In the modern retail environment of commodity services and prices, consumers will pay a premium for old-fashioned customer service. Try any (or all) of these 20 high-touch customer service tips.
What ever happened to customer service? It used to be that sales clerks roamed store floors in search of someone to help and gas station attendants rushed to pump your gas and wash your windows. Nowadays sales clerks play hide and seek with customers, and we’re the ones on the hunt! And the closest I’ve come to someone helping me at a gas station is a disembodied voice prompting me to start pumping.
Perhaps we took it too much for granted, but not anymore! These days good customer service is like a fine wine, cherished and hard to find.
As mid-level salons struggle to carve a niche between the discounters and day spas, they would be well served to examine what went wrong for department stores, which for years have been losing market share to mass merchandisers and big boxes on the one hand and to specialty retailers on the other. In response to value-conscious consumers, they cutback the number of employees on the floor so they could hold prices down, but they couldn’t even come dose to the cut-rate prices of mass merchandisers, nor were they offering anywhere near the customer service levels of specialty retailers. By trying to satisfy everyone, they satisfied no one. Today’s growth in retail is in specialty retailers arid mass merchandisers. Department store retailers continue to struggle, with one glaring exception: Nordstrom.
We at NAILS think salons should borrow a page from Nordstrom. Where Nordstrom stocks its shelves with high- quality merchandise, salons need to shore up their service menus with a selection of focused services that every nail technician provides with the same level of technical skill and product knowledge. Next, those nail technicians need to hone their customer service skills. Where Nordstrom associates escort customers to the dressing room, nail technicians should consider accompanying clients to the sink to wash their hands. Where Nordstrom salespeople recommend merchandise based on information gleaned from the customer, so too should nail techs recommend products and services based on the client’s needs. Finally, where Nordstrom associates make the customer feel like a queen in ways large and small, so too should nail technicians make their clients feel valued and cared for. Following you’ll find different ways in which nail technicians tell us they offer superior customer service, plus a few ideas of our own.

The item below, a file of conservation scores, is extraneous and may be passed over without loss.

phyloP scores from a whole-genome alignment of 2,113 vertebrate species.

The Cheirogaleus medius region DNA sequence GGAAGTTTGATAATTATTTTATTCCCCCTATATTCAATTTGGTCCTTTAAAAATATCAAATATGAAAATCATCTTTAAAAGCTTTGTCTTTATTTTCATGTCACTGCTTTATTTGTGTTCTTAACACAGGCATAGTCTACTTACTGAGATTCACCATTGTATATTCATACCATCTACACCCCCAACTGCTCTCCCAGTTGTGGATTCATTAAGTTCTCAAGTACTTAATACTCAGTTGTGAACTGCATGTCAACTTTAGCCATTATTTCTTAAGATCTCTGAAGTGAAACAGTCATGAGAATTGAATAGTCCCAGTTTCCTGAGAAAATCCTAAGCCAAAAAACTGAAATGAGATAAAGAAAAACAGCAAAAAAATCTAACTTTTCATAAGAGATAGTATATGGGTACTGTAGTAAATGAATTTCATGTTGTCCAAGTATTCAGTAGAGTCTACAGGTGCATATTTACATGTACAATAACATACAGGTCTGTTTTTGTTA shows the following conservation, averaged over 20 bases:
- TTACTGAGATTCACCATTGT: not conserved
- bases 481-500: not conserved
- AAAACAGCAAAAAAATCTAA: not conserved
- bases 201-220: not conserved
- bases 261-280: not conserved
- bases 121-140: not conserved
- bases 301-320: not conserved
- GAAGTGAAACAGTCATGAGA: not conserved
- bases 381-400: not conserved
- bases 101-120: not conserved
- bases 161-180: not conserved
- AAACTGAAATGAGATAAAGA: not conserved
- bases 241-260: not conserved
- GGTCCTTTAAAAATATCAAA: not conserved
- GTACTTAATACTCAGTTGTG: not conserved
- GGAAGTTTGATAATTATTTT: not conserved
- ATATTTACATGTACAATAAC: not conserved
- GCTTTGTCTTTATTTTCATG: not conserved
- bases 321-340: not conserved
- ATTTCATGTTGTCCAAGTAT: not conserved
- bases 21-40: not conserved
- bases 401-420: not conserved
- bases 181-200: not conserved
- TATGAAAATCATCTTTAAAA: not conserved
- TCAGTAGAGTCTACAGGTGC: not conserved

1. Start with a simple “hello.” It’s so basic, but I was reminded how important such acknowledgement is last week when my children’s hairstylist of three years didn’t acknowledge our arrival. Twenty-five minutes later I was silently fuming and vowing to find a new salon, all because I didn’t feel valued for my loyalty or my money. I’m still bugged more than a week later. Yet if she had said hello and communicated that she was running behind, she would have garnered my sympathy and my patience.
If the configuration of your salon allows, greet each client that enters the door. All it takes is a simple, “Hi! Have a seat or help yourself to a cup of coffee and I’ll be with you in a few minutes.” That tells the client you know she is there and that she’ll soon have all your attention. If your set-up doesn’t allow this, make sure your salon has a policy that all clients are greeted upon their arrival by someone so that you know your clients are being taken care of.
2. Nurture them inside and out. Even if it’s a pitcher of ice water and lemon slices set up in the waiting area, clients appreciate the gesture as well as the deed itself. Coffee, tea, lemonade, and iced tea are other perennial favorites. At Great Nails-Guaranteed! in Peoria, Ariz., clients can choose from a selection of six flavored coffees or, in summer, lemonade and iced tea. “We vary the flavor of the teas and lemonade daily so clients won’t get bored,” says Pam Klimak. Great Nails- Guaranteed! also takes refreshment one step further with a simple spread of cookies. The staff takes turns bringing in the cookies, which spreads the cost as well as the selection.
Ruth Windsor of Angelic Nails in Garden City, Mich., takes it one step further, saying she always serves clients some sort of snack (past favorites include cookies, cheese and crackers, fresh fruit, smoothies, etc.). In the fall, she and her family go apple picking, using the fruits of their labor — as well as handmade crusts — to present every client with an apple pie.